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Timothy A. Gapinski

Noblesville, IN United States


  • The Shelter of Each Other

    • ABRIDGED (4 hrs and 11 mins)
    • By Mary Pipher
    • Narrated By Mary Pipher

    Our country is in a profound crisis: a crisis of decency, of civility, of character. And families today are experiencing a new set of realities. Our best instincts are undermined at every turn, and our families, to which we turn in crisis, are feeling the strain. Working parents are harried, tired, and overextended. Mary Pipher understands this. She's a good listener, perhaps the best listener in America. And what she has to say goes straight to the heart.Confronted with today's challenges, parents feel helpless to protect their children from the enemy within their homes: the innapropriate television their kids watch for hours, the computer and virtual reality games that keep them from playing outside, when they should be learning from and about the real world. Compounding this is the fact that our psychological theories don't work anymore. These theories were developed decades ago, when families were tightly knit, relatively monolithic institutions, and they're dated. Pipher argues that such theories are of little help in our violent, sexualized contemporary culture. And while diagnosing the problem is the first step in curing it, Pipher offers ideas for simple actions we can all take to help rebuild our families and strengthen our communities.

    Lori says: "Beautiful book"
    "families, culture, psychology history at its best!"

    i have to give this book 5 stars to make up for the excessive grumbling about the sound quality in other reviews. Here is the deal on the sound. They play background music for the first 30 seconds of a chapter. Those 30 seconds are offensive to modern ears. However, this problem can also serve the point of the book. The first 30 seconds of each chapter can literally serve as an example of a superficial cultural expectation which could be used to subvert the real content of the book and of its value to family life. If you are not buying the book because of these sound reviews then i would recommend the book all the more.

    I doubt if the cultural and historical comparisons of families in this book will ever be better told. Further relevance of this comparison to the crisis of meaning that both families and individuals suffering under today could not be more precise. Its not a nostalgic book about the good ol days but rather a search for meaning for today. The author is fair about the good ol days and mentions the bad "sound quality" moments.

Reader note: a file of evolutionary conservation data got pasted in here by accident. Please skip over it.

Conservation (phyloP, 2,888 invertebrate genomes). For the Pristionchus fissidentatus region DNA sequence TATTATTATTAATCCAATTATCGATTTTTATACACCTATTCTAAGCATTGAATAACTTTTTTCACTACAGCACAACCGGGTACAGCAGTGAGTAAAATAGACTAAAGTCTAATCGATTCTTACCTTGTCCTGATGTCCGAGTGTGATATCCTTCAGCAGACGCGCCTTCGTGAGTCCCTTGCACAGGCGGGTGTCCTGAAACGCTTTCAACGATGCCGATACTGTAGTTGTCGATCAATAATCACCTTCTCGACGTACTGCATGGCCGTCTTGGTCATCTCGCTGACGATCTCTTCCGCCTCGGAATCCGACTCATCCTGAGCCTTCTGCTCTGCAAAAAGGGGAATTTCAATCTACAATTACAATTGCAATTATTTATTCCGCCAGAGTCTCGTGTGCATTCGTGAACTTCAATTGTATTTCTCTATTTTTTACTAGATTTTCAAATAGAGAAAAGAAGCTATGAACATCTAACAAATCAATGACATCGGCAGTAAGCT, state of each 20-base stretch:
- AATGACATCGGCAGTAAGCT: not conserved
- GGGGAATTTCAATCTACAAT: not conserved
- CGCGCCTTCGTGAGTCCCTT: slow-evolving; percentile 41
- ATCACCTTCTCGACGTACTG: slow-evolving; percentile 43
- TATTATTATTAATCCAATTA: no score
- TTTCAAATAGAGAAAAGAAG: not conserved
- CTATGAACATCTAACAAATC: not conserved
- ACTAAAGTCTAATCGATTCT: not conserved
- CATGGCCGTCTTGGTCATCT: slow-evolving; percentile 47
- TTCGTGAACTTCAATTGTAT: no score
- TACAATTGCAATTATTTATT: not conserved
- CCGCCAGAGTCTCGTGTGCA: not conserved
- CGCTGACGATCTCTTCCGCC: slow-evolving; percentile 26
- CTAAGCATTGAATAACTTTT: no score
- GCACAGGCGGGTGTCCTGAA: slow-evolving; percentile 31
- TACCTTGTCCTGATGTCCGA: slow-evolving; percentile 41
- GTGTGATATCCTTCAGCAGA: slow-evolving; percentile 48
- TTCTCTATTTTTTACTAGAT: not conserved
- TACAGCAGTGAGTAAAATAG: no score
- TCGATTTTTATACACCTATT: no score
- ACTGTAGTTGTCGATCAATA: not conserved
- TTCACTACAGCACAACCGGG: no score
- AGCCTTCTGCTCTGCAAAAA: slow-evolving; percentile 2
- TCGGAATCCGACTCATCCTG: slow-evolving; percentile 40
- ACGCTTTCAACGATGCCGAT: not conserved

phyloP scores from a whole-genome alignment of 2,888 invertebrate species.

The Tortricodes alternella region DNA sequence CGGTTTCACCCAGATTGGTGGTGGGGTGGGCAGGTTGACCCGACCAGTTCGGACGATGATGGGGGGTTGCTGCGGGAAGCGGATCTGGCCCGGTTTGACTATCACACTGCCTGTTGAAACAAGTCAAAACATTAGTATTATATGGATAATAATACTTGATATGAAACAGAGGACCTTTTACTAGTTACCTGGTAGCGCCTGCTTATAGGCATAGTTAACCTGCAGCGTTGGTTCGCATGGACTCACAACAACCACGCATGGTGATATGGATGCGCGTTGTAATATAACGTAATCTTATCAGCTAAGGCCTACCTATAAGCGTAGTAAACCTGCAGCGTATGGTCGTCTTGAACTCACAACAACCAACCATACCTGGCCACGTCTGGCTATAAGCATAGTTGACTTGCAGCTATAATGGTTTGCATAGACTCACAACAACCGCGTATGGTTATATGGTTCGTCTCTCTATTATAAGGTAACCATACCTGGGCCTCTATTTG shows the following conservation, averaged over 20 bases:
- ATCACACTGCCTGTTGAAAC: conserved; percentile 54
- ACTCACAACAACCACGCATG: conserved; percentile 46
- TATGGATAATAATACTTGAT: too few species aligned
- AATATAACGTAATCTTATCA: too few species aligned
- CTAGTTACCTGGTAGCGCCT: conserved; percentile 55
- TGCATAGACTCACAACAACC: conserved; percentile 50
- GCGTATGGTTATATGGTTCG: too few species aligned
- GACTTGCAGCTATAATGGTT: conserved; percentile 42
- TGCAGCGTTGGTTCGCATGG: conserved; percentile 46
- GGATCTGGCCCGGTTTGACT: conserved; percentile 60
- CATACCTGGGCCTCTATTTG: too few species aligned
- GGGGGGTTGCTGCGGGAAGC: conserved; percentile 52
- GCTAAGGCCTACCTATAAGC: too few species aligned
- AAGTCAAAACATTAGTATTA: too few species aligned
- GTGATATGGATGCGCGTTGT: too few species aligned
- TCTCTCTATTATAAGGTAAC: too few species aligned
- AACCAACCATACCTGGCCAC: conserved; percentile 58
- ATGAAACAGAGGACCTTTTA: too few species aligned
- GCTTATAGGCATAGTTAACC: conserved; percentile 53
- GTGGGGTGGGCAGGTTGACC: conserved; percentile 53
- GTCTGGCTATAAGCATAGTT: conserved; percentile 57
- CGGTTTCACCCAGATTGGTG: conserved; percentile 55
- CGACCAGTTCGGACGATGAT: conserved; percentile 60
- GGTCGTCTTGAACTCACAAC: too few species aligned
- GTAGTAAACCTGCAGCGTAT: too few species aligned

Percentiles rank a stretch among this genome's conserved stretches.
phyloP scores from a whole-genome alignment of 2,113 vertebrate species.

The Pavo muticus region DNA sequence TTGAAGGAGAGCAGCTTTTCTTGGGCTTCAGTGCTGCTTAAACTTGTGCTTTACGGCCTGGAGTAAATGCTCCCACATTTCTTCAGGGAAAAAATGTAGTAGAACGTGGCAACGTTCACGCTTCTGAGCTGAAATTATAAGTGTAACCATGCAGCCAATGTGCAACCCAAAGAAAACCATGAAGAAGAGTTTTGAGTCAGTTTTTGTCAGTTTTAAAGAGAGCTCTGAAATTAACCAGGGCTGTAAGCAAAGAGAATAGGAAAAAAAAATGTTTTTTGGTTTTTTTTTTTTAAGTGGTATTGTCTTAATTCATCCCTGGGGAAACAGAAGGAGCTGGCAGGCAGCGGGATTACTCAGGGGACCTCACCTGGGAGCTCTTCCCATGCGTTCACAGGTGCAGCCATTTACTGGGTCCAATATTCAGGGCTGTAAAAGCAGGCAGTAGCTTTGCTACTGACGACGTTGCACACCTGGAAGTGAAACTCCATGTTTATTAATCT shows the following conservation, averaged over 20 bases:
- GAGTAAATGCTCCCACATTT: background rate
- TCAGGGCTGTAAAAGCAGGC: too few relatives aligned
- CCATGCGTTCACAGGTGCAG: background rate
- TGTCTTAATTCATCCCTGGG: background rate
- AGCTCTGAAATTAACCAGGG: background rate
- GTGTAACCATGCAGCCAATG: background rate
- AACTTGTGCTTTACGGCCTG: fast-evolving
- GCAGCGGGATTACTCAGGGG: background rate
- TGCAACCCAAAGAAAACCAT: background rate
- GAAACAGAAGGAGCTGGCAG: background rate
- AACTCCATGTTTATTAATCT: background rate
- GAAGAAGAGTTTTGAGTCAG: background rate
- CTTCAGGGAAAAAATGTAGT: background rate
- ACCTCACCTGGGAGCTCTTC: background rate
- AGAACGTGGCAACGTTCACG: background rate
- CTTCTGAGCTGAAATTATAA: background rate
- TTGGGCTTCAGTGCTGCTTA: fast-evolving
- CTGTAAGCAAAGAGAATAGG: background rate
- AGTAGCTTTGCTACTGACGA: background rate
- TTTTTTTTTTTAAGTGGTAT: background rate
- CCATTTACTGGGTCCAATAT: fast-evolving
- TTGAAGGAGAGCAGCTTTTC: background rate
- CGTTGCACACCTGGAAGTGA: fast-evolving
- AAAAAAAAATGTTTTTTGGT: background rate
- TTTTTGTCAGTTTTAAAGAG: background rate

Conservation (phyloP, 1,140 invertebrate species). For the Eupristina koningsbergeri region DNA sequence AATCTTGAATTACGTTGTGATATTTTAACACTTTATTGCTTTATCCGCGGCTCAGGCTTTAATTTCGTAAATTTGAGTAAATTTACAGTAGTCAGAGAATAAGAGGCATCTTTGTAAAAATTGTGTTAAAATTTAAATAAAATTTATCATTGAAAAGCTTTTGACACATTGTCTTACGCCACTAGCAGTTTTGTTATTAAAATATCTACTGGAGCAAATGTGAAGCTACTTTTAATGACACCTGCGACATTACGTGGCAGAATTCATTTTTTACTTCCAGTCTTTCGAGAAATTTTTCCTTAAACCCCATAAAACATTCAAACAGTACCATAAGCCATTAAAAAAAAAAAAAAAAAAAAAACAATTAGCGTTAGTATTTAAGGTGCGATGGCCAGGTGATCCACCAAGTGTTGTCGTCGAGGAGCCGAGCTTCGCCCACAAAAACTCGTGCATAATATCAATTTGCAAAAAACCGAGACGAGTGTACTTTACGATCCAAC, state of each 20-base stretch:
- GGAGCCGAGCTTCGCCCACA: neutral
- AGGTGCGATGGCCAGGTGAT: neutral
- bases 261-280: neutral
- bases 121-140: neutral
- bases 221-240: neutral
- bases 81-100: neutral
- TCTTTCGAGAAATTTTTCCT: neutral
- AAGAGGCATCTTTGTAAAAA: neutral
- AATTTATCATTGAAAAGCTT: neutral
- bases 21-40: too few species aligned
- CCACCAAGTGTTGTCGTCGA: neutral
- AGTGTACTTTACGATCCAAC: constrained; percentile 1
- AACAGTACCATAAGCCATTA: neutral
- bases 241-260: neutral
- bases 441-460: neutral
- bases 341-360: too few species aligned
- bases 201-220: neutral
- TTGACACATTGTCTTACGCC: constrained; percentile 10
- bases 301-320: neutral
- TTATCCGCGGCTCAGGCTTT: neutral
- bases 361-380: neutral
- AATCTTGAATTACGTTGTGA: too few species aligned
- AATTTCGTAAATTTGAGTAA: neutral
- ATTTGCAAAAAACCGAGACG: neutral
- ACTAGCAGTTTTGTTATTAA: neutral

Her clarity about the dangers of viewing family problems solely from a psychological or only from a culture perspective is brilliant and as clear as i have ever read about it. The skill with which the values and words of our grandparents and our fading parents are extracted to our benefit is a talent only a few surgeons can perform.

    And though the book is not from the latest tablet and smart phone era, it ironically rings clearer! I think this could be because at least the previous television-video-games-cell-phone era was actually easier to identify than today's comprehensive talking portable computer surfaces.

    Further, the joy and promise of these novel devices clouds us more than even more primitive devices did only a few years back. Yet living in this latest era that is beyond outrage characterized primarily by the inhumanity of rootless corporate globalization , political hijacking, global fundamentalist regression and ruthless and callous work conditions, families need to understand how families have survived as long as they have.

    1 of 1 people found this review helpful
  • The Case for God

    • UNABRIDGED (16 hrs and 45 mins)
    • By Karen Armstrong
    • Narrated By Karen Armstrong
    • Whispersync for Voice-ready

    Moving from the Paleolithic age to the present, Karen Armstrong details the great lengths to which humankind has gone in order to experience a sacred reality that it called by many names, such as God, Brahman, Nirvana, Allah, or Dao. Focusing especially on Christianity but including Judaism, Islam, Buddhism, Hinduism, and Chinese spiritualities, Armstrong examines the diminished impulse toward religion in our own time.

    John says: "Great recasting of how God should be interpreted"
    "Oh My God a Case"

    This is so convincing and so well done. I rarely take in a book this deeply and earnestly. I could not find a single place to really argue or gripe. This is a timeless work that deserves your time at least once through. The conclusions are profound and have shaken for the better my faith based view of the world. She almost apologized that she ended with Derrida and I appreciated her doing so, but she should have clearly ended with Zizek.
    The Fat Free Atheist Chocolate Ice Cream Cookie Bar. It would have been the perfect cherry on top of her perfect point.

    3 of 3 people found this review helpful

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